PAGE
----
Self-Advocacy Skills: You Need Them!

It is important for every student to learn and practice self-advocacy skills.  By practicing, students can find ways to be comfortable about being an effective advocate. Being a self-advocate means knowing your rights, standing up for those rights, taking responsibility for your life, and asking for help because you want or need it. By becoming a good self-advocate, a person becomes more independent. For more information about self-advocacy, click here.


Who Should Use the Guide to Future Planning

The correct answer, of course, is the student! But not alone. To answer all the questions in the Guide, a student needs advice, information and ideas from other people. This kind of planning takes teamwork and partnership. Ideally, the planning team will include all of the following partners:

There may be others, like friends or neighbors, that a student would like to be a member of the planning team.


Being a Good Self-advocate Does Not Mean Planning for the Future Alone

No one can do everything alone – we all depend on other people at different times for different reasons. This is what partnership is all about. Good transition planning for the future happens when students, their families, educators, and adult service providers work as partners. Each member of the partnership brings special knowledge. Each member has different roles and responsibilities on the team. For example, the roles and responsibilities of a student may include sharing information about himself—feelings, goals, interests and needs. For a parent or family member, it is providing guidance and support as well as allowing opportunities for a student to take risks and make mistakes. The adult service provider may teach skills and help open doors to different opportunities. For more information about what makes a good partnership, click here.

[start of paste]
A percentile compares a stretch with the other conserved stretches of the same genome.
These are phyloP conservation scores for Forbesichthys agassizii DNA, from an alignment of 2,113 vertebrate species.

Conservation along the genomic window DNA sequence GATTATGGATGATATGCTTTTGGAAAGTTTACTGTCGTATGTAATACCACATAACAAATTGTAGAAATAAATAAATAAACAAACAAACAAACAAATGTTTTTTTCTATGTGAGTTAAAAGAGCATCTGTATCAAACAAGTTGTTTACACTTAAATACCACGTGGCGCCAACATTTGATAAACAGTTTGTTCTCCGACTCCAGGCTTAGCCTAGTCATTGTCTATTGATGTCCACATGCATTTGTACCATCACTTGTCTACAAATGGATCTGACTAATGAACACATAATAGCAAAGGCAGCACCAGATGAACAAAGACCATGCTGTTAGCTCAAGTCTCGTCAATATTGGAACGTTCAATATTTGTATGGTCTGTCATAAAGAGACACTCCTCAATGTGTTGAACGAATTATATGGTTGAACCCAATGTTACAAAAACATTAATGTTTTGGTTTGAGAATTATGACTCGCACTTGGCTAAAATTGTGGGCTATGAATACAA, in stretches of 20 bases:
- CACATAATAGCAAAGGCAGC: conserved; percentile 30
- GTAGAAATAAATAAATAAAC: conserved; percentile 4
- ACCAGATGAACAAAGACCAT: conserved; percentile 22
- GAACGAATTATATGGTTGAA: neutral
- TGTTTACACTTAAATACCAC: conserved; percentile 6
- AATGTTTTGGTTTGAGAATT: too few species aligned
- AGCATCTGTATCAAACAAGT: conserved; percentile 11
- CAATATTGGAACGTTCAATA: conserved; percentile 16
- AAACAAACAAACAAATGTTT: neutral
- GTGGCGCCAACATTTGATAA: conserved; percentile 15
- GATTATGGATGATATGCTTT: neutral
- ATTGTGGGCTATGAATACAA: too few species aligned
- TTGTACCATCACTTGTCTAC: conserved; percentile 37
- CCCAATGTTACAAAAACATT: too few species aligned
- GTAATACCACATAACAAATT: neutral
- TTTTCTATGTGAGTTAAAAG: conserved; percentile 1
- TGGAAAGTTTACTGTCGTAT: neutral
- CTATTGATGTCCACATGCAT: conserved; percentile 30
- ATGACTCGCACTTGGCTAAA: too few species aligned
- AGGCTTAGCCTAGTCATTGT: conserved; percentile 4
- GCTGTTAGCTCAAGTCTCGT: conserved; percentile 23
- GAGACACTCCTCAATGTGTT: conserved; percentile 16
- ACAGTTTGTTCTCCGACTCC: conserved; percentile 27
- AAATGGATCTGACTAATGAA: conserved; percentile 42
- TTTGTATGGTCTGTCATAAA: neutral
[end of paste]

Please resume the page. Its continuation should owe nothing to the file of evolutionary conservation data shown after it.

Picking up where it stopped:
How to Use the Guide to Future Planning

The first few pages of the Guide help a student and his planning partners think about these things:

The rest of the Guide helps the student and his/her partner team think about and plan for these things:

The Guide will also help the student and his partner team figure out what help and support he/she will need to make plans for the future.


More about Help and Support

In the Guide to Future Planning a student and his partners will be thinking about two types of support that could be used to get help now and in adult life. One is called Informal Supports. Informal supports are the kinds of help we might get from a family member or friend such as a ride to work, some advice about getting a job, or help with shopping. Informal supports also might be things we use to help with daily life like an alarm clock, an address book, or a map. Formal Supports are the options available through adult service providers, government agencies, and private agencies and organizations. Formal supports include agencies like a state’s vocational rehabilitation department and other organizations that might help you get a job. They also include things like public transportation systems, Centers for Independent Living, or Social Security. For more information on Formal and Informal Supports, click here.

Definitions
Self-Advocacy
Good Partnerships
Supports
Laws
Vocational Rehabilitation


To begin planning your future, click on the stairway

A staircase.